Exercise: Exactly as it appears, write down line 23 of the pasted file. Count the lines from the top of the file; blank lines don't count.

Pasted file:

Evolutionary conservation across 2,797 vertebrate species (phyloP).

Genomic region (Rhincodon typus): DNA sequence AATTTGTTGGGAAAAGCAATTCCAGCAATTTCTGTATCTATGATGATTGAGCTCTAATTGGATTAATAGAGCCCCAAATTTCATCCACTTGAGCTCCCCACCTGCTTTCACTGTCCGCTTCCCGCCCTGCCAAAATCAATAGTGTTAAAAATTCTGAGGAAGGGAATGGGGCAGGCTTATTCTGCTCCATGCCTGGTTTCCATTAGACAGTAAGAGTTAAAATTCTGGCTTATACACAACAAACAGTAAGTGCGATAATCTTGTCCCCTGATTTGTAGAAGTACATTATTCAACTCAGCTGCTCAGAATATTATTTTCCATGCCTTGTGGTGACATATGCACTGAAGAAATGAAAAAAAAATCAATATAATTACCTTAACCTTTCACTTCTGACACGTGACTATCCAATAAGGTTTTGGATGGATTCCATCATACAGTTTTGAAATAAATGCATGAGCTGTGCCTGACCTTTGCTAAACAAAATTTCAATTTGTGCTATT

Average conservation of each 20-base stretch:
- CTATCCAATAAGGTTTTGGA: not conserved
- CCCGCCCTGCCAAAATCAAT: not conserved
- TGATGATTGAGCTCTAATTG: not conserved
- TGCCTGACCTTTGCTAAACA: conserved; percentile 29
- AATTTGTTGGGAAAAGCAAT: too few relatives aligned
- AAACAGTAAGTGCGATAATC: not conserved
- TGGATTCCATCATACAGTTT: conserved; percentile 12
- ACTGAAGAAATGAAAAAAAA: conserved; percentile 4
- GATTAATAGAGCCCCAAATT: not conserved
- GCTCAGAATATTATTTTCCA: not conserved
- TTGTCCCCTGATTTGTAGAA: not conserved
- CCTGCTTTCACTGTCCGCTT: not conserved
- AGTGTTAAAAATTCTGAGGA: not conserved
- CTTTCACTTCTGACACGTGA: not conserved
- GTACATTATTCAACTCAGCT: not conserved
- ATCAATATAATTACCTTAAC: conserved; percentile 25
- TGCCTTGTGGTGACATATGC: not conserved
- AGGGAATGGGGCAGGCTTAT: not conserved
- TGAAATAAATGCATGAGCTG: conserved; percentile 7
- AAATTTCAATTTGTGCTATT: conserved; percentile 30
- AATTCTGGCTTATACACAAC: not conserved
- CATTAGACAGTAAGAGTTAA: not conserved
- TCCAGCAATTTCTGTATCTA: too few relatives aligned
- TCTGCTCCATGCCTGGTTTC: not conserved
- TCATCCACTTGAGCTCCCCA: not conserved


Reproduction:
- AAATTTCAATTTGTGCTATT: conserved; percentile 30